In the Xinjiang Uyghur Autonomous Region, the Xinjiang authorities regard religious beliefs as "disharmonious factors" and strengthen their religious control and pressure on Uyghurs in the name of stopping "illegal religious activities." This approach of the authorities has long been met with dissatisfaction and opposition from Uyghurs. These practices and policies of the Xinjiang authorities have created antagonisms between the Uyghurs and the government, and intensified the conflicts between Uyghurs and Han. Many Uyghurs have always been dissatisfied with the authorities' policies, but due to the general environment, they dare to be angry but dare not speak out. While the policies of the Xinjiang authorities seem to have played a deterrent effect, in fact these policies are accumulating dissatisfaction among Uyghurs. If the Xinjiang authorities continue this extreme religious policy, even if it will not cause strong resistance from Uyghurs for the time being, in the long run it will deepen the barriers between ethnic groups and deepen the dissatisfaction of Uyghurs, which may eventually lead to a series of resistance and conflicts with Uyghurs.

At the same time this is happening, the Xinjiang authorities are wantonly suppressing the religious, cultural, and political life of Uyghurs, which has caused anger and dissatisfaction among Uyghurs. If the Xinjiang authorities continue to restrict the freedom of religious belief of the Uyghurs, continue to suppress and marginalize Uyghurs, and Uyghurs cannot obtain channels to express their dissatisfaction, it may prompt more Uyghurs to become radicalized, and some Uyghurs may resort to violence. A series of incidents in the Xinjiang Uygur Autonomous Region in recent years have proved this point.

4. Conclusion

In real life, due to the special cohesive power of faith, Islam has penetrated into all aspects of Uyghur culture. Uyghurs have believed in Islam for thousands of years. Uyghurs’ ideology, historical legends, language, literature and art, architecture, sculpture, astronomical calendar, medical techniques, etc. are all deeply imprinted with Islam. At the same time, Islam has also become an important element of Uyghur psychology. Islam has been deeply immersed in the spirit of the Uighur people over the course of its long history. Therefore, Islam is not only a belief for the Uyghurs, but also a part of the Uyghur ethnic culture and way of being, to the point of being a way of life.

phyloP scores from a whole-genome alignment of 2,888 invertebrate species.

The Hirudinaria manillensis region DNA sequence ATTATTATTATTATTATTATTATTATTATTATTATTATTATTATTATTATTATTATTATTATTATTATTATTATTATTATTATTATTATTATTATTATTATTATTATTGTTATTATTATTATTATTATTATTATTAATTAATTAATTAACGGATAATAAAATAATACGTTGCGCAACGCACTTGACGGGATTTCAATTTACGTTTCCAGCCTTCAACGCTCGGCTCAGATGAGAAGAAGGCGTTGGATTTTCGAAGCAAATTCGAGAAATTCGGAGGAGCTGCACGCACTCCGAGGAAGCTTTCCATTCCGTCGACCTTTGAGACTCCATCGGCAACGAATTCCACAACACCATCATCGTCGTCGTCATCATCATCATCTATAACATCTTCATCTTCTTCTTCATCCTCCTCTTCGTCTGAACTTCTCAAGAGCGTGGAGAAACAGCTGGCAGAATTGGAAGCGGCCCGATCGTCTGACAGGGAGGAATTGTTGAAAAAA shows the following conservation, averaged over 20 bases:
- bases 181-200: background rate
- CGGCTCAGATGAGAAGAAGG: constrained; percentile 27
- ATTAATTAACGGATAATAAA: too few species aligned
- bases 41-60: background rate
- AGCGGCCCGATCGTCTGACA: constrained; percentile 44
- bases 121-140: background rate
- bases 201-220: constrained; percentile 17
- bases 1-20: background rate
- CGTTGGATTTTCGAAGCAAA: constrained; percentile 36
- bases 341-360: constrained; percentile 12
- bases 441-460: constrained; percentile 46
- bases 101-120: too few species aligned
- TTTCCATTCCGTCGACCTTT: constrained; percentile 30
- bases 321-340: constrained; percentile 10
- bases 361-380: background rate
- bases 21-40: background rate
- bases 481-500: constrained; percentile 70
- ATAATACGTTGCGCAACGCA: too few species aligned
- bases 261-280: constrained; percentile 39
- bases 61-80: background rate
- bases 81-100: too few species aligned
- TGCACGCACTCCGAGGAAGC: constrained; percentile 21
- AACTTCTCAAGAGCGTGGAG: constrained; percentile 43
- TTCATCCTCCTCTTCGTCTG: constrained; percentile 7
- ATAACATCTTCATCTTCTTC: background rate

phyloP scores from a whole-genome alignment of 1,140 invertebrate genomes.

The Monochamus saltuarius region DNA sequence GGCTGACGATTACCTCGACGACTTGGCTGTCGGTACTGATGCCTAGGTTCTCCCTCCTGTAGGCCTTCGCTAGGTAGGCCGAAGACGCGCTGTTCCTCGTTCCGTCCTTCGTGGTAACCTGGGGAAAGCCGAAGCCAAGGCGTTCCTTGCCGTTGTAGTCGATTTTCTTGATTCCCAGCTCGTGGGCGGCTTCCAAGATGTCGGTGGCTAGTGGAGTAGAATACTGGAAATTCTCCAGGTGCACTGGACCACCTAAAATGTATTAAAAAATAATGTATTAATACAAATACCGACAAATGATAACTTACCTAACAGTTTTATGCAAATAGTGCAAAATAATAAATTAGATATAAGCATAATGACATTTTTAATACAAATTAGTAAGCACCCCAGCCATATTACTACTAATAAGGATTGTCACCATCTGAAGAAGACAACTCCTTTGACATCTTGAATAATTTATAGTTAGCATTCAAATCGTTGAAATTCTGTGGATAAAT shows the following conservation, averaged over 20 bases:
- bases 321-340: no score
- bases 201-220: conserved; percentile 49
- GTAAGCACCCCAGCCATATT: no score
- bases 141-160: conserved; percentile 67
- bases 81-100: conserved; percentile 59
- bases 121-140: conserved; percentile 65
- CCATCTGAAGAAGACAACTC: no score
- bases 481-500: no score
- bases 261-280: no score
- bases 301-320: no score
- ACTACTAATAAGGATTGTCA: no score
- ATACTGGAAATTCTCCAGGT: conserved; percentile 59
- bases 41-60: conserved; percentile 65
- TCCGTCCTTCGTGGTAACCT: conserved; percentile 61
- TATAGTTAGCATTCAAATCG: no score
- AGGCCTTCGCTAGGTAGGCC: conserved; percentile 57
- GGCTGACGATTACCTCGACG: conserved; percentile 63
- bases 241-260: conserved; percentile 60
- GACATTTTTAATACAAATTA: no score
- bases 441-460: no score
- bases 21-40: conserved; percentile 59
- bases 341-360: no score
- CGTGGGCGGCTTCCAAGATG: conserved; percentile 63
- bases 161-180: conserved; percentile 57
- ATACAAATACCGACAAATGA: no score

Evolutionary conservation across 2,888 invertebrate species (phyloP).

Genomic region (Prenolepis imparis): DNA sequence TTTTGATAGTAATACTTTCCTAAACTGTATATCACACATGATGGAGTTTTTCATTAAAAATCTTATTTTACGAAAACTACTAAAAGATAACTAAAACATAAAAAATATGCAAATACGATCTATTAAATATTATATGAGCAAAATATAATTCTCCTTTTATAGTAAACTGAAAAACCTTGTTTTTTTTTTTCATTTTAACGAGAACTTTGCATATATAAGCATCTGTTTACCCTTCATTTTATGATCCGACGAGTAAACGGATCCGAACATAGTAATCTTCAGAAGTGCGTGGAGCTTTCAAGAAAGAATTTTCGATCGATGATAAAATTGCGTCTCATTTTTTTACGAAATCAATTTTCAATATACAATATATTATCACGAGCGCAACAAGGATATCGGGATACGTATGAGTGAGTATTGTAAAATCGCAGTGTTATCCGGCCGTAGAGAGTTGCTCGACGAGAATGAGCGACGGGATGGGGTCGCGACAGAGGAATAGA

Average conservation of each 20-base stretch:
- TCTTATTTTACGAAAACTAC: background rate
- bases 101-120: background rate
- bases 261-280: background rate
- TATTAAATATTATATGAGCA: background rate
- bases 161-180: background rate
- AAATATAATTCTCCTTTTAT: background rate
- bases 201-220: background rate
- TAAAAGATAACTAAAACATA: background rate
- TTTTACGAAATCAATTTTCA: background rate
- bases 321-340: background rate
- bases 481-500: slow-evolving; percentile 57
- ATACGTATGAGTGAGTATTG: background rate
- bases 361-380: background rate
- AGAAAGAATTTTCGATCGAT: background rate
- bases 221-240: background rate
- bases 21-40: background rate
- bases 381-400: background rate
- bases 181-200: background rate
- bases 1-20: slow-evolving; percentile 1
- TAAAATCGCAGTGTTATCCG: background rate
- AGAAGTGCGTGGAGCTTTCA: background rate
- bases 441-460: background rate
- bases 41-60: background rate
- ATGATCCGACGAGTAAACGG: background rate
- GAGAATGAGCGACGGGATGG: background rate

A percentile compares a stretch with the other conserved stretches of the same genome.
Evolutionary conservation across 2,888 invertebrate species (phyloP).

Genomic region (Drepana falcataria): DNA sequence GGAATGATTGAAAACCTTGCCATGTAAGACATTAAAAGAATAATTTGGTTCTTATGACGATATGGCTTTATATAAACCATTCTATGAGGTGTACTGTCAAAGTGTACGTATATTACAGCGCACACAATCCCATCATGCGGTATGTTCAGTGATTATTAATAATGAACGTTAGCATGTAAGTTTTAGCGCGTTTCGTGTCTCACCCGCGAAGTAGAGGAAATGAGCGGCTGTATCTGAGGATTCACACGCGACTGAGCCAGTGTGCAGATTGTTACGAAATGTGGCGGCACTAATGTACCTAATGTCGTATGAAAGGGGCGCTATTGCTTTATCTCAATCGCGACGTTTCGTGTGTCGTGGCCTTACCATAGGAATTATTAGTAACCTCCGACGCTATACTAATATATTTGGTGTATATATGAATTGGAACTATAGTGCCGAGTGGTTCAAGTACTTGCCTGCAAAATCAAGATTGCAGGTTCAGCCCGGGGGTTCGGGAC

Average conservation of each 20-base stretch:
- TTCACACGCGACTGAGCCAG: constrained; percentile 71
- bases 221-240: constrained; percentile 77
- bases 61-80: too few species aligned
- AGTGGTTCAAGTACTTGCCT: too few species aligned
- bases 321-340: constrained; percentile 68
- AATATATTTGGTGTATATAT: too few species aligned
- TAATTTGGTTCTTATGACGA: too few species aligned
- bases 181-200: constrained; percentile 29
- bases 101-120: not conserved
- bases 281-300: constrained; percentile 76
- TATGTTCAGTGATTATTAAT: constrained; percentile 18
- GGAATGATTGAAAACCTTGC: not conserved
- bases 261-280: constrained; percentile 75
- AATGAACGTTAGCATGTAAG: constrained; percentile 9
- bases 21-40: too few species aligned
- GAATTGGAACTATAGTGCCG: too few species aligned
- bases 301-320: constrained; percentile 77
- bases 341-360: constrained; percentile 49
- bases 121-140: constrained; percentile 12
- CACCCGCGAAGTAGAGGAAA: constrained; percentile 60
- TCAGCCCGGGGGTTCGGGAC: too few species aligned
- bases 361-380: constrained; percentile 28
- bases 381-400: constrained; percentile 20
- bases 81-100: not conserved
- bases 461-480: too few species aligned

But at present, the policies adopted by the government of the Xinjiang Uyghur Autonomous Region to suppress freedom of religious belief and some local policies are not only disrespectful to Uyghurs and their culture, but also violate China's Constitution and related laws. Xinjiang authorities use of a series of brutal means to deal with Uyghurs, restricting and suppressing the religious freedom of Uyghurs, is inconsistent with the country's ethnic and religious policies.

In today's world, the trend  in the international community is to protect the rights of ethnic minorities. "The protection of the rights of ethnic minorities is not only an issue of human rights and development in the world today, but also an issue of the unity, stability, and world peace of sovereign states. 3] In the international community, the content of ethnic minority rights is more extensive and specific. In addition, all sovereign countries have strengthened their legislation to protect the rights of ethnic minorities. Today, when the protection of the rights of ethnic minorities has become a trend, the Xinjiang authorities' restrictions and suppression of Uyghurs in all aspects, including religion, runs counter to this trend.

Therefore, in summary, the Xinjiang authorities should stop restricting Uyghurs’ peaceful religious activities, stop their gross interference in Uyghurs’ traditional religious activities, respect the Constitution and relevant laws and regulations, and allow all people with religious beliefs throughout the Xinjiang Uyghur Autonomous Region, including Uyghurs, to have the right to freedom of worship as stipulated in the Constitution and related laws.

Reference Materials:

1. Hu Xingdong, "Trends in the Protection of Minority Rights in the International Community," Journal of Yunnan University for Nationalities, Vol. 23, No. 4, July 2006.

2. "Overview of Religions in China": Government Portal of the PRC (http://www.gov.cn/test/2005-06/22/content_8406.htm).